3. Hi Nila - welcome home ... and I hope that's the last move - but who knows?! Husbands have minds?! Numbers fade too - I can't remember so much ... time frame too - was it then, or another time ... I do know Chocolat arrives in ten days or so ...

    Enjoy having son home, and then the busyness of sorting more things out ... I haven't enough space to sort my books properly ... but they're there and I mostly find the ones I want.

    Take care with the 'old bones' - me too ... cheers Hilary

    1. Sorting things is a nightmare mostly but the end results are great - will have to put myself through that in the near future.
      Looking forward to Chocolat in 10 days time...and to reading your take...all the best!

  4. So glad your family is together again for a time. Moves are always so stressful.

    1. Yeah, 99% a pain in the neck, the physical work required. The balance is the novelty and adventure in every fresh start.

  5. Always good to get home and to pass that magic number that makes it feel like home.

    1. Always good to go away and always good to come back to

  6. Was a delish poem, Nila. You make the most of every move which is the way to learn. No 'living in a rut' for you. And yes, numbers mean nothing.

    Glad you arrived home safe. Hope Amit is happy to stay while, or forever.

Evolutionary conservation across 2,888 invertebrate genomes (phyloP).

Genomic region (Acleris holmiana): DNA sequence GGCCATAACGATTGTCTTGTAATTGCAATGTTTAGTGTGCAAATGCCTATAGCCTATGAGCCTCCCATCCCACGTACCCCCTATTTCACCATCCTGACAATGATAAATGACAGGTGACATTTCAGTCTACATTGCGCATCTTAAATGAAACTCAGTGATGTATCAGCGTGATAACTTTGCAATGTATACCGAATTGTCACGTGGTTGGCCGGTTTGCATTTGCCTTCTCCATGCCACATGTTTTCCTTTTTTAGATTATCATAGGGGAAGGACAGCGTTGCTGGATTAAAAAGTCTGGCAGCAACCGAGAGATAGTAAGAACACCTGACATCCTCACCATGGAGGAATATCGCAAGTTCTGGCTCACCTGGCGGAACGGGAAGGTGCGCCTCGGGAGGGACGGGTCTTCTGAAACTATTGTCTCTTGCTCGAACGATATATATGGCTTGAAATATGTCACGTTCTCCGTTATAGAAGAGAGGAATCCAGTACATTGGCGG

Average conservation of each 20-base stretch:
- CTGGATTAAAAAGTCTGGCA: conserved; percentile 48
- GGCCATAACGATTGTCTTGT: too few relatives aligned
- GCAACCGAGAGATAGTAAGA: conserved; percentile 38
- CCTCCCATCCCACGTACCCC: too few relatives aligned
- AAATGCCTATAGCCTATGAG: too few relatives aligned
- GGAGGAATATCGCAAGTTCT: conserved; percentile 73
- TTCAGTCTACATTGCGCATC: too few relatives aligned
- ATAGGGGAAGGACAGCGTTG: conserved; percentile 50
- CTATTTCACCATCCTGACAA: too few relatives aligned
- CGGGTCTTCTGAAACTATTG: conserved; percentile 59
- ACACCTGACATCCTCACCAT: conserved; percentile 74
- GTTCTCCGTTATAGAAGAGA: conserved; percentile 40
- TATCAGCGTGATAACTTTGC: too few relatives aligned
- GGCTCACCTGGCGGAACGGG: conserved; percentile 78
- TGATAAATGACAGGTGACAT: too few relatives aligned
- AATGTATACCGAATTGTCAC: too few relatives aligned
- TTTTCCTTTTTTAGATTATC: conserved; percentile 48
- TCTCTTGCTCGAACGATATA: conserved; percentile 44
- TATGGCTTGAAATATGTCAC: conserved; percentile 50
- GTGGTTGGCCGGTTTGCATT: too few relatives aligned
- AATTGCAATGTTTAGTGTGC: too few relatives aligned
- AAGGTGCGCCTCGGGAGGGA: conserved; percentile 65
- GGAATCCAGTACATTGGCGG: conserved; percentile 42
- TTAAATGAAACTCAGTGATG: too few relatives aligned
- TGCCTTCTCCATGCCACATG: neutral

I'm tapping away in a lovely section of the van park where I'm staying, overlooking the pool, always a happy place!

    Yay to Chocolat!

    1. I hope so too! :) But who knows?! Not counting any chickens before they hatch, not me. Or maybe I should rephrase that to 'not counting any chocolates before the lid is lifted off the box'? :)

      Glad to hear you're in a happy place. My one abiding regret about the Fiji stint being aborted will always be that I never made it to Oz and NZ.

  7. Lovely long poem - I'll read whatever you write. I've been stressed and I haven't even moved. But we just got the in-laws out of their home of 17 years and into a two bedroom assisted living. Oh my - the crap (I mean "treasures" we sorted) in so many random nooks and crannies. How do you move so often and seem like a fairly sane person? I'd be happy to come sort your books. I'm very tired of candleholders, candles, and dental floss all in a drawer. Welcome home! Enjoy family.